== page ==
Here’s what it looks like, Night One at Dad’s house in Phoenix: Dad’s excited about seeing me. He can’t stop talking. He asks me about my life, but can’t resist jumping in when I’m in mid-sentence. He feels celebratory and keeps the wine flowing, later and more plentifully than is really a good idea for any of us.  He keeps the conversation zigging and zagging from football to car insurance to politics. He’s conservative, I’m liberal, and we’re used to sparring, but I bristle when he starts a sentence with the words, “YOU probably think…” He pulls back and apologizes.  The next day he jokes about it, which is his way of apologizing some more. 

            Note to my children: anything sound familiar here? The talking too much, the asking of the wrong questions and forgetting the right ones, the flowing wine, the seminars on subjects you love, like insurance? 

            I had a rueful but satisfying private laugh when I thought about it later.  It’s good to have those mortifying, humbling realizations now and then; those moments when you must acknowledge: yes, I am becoming my parent.  It actually makes me feel closer to my dad.  Sympathetic.  We share something: that visceral, parental something.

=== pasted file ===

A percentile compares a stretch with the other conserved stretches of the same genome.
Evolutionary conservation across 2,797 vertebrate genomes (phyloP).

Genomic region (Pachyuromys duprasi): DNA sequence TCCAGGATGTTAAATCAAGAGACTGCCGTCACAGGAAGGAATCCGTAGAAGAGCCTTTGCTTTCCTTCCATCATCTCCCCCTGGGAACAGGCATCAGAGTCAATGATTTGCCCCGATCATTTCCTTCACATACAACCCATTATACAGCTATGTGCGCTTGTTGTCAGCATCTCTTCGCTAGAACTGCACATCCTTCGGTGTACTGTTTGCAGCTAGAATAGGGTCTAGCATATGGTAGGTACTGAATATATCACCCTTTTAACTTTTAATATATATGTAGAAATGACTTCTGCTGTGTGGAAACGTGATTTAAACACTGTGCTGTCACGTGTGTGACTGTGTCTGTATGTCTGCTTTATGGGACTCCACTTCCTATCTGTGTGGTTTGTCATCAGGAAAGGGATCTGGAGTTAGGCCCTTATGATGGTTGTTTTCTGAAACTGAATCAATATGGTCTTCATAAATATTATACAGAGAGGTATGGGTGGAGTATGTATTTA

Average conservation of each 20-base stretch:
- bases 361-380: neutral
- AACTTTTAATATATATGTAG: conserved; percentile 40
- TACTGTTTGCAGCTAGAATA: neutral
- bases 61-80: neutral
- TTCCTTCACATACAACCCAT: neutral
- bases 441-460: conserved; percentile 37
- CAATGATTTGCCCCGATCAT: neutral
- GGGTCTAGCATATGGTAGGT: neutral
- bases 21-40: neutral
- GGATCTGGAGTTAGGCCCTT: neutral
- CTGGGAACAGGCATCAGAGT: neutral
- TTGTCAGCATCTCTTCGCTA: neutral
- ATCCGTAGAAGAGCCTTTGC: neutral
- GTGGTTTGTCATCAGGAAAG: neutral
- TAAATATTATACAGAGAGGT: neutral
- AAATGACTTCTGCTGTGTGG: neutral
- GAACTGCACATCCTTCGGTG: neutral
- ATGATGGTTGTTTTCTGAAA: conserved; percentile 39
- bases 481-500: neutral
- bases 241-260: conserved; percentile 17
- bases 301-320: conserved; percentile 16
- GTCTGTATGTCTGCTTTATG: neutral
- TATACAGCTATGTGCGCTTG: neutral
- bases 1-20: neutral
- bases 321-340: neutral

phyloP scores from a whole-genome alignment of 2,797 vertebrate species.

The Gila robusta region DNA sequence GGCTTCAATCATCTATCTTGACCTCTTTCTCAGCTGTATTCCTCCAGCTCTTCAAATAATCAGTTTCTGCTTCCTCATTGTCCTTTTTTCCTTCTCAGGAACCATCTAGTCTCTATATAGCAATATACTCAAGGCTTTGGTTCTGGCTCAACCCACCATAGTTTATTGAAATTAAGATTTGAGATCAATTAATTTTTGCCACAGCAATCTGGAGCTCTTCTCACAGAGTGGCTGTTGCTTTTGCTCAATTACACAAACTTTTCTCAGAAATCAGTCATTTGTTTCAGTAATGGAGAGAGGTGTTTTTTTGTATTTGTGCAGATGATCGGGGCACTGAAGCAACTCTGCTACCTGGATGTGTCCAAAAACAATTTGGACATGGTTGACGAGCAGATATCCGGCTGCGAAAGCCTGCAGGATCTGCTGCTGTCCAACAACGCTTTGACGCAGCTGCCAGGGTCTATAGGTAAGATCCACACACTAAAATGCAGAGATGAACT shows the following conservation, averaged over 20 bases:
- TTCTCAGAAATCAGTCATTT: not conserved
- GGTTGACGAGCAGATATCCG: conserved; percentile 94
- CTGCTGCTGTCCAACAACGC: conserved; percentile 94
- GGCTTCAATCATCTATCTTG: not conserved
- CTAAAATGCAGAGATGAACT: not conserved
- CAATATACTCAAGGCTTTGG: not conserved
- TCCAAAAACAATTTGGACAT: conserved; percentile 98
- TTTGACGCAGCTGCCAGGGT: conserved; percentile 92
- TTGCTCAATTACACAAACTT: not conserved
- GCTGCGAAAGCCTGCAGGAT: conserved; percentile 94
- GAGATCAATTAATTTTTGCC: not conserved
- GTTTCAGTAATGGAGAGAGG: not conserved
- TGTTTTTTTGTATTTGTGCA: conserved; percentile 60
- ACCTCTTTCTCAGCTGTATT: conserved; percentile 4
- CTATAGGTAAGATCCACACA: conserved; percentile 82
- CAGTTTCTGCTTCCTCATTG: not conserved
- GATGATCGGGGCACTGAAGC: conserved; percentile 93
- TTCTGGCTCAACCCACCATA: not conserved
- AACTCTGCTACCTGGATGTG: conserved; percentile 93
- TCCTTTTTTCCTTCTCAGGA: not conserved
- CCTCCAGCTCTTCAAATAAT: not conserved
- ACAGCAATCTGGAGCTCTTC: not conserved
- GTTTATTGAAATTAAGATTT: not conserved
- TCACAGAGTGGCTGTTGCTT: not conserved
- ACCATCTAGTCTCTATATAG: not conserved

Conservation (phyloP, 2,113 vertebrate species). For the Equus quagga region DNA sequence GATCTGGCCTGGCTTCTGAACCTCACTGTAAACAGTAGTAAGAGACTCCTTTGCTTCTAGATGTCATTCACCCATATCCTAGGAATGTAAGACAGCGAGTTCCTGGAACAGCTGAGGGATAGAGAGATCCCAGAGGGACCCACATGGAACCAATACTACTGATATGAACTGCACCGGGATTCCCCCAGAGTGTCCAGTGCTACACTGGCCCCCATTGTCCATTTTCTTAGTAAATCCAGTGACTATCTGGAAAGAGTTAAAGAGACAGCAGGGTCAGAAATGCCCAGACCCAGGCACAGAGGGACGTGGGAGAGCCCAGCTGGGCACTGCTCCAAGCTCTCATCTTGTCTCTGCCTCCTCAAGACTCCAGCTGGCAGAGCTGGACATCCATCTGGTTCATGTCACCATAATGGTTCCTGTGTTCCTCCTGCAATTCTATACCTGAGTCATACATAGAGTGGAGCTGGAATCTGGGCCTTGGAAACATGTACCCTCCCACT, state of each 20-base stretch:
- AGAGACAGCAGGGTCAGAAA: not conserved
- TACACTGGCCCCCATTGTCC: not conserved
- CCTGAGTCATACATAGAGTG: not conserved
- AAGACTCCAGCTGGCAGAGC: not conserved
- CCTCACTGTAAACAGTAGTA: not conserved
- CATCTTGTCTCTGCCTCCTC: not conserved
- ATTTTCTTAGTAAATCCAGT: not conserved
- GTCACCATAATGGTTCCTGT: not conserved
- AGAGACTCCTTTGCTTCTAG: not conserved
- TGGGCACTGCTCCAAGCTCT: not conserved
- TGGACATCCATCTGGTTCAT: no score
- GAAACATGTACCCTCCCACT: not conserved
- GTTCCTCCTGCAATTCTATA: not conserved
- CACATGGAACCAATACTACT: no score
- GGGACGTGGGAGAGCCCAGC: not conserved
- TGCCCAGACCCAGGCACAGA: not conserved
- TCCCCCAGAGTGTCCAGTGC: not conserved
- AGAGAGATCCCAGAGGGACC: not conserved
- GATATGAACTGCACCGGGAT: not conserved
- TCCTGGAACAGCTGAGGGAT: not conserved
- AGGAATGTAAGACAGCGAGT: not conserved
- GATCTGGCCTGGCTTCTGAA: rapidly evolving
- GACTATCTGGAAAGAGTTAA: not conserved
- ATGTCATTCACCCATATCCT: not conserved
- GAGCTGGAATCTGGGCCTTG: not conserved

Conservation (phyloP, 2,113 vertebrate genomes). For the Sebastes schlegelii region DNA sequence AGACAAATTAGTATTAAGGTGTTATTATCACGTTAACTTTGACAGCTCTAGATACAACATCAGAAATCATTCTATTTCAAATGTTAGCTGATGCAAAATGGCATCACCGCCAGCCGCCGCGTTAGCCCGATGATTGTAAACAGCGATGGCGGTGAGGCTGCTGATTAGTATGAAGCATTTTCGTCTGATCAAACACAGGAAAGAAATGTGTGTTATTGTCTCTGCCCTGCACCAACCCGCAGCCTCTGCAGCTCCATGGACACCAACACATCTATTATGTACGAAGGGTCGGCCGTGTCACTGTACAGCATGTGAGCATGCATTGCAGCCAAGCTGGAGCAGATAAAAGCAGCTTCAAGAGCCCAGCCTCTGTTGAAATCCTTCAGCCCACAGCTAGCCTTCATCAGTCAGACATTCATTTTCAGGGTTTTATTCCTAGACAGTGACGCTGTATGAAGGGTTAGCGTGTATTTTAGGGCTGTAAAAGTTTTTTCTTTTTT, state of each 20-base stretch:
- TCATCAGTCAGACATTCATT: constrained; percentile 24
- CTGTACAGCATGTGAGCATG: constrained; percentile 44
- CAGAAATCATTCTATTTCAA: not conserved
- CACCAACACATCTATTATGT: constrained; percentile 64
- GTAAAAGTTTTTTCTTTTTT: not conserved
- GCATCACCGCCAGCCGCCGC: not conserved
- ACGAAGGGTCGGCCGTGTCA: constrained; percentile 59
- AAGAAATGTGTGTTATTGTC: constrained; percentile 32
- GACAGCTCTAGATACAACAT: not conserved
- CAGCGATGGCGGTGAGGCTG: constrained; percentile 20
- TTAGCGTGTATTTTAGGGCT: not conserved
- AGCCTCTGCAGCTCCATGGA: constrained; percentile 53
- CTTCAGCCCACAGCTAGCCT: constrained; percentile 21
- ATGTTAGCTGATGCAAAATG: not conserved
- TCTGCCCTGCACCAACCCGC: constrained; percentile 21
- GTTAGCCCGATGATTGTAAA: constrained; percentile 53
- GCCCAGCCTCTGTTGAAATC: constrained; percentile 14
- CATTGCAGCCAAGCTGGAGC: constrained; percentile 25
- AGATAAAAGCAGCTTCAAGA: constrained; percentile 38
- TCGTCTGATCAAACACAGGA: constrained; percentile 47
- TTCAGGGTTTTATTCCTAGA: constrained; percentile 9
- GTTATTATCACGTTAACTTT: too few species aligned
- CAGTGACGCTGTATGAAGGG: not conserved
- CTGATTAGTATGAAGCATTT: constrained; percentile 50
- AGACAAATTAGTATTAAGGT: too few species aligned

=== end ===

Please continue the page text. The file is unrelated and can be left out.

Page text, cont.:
Here I am 54, and my Dad still feels that something about me, the way I feel it about my kids.  The way I savor their presence just as completely as I took it for granted and thought it would last forever, back in the tent on the south rim of the Grand Canyon.  You never do see the big picture when you’re in the middle of it. 

This Thanksgiving, pretend you’re in a plane, looking down on the dining table, crowded with people you love.  It’s startling, isn’t it?  How strikingly unique and beautiful it is: like your own Grand Canyon, rippling through your life. 

There will be storms; there will be turbulence.  But you wouldn’t ever want to miss it.  Or expect anyone around the table, in their joy at being together, to do it all just right.

Hello wordpress!

It’s time for the Restless Nest to move into a real blog site.  Thank you, iWeb, for getting me started! will still be my home base.  But moving the Restless Nest to WordPress will make it easier for you to comment and for us to have a real conversation.  Which is what a blog should be, right?  Not just me, me, me talking to me but me talking to you and you talking back.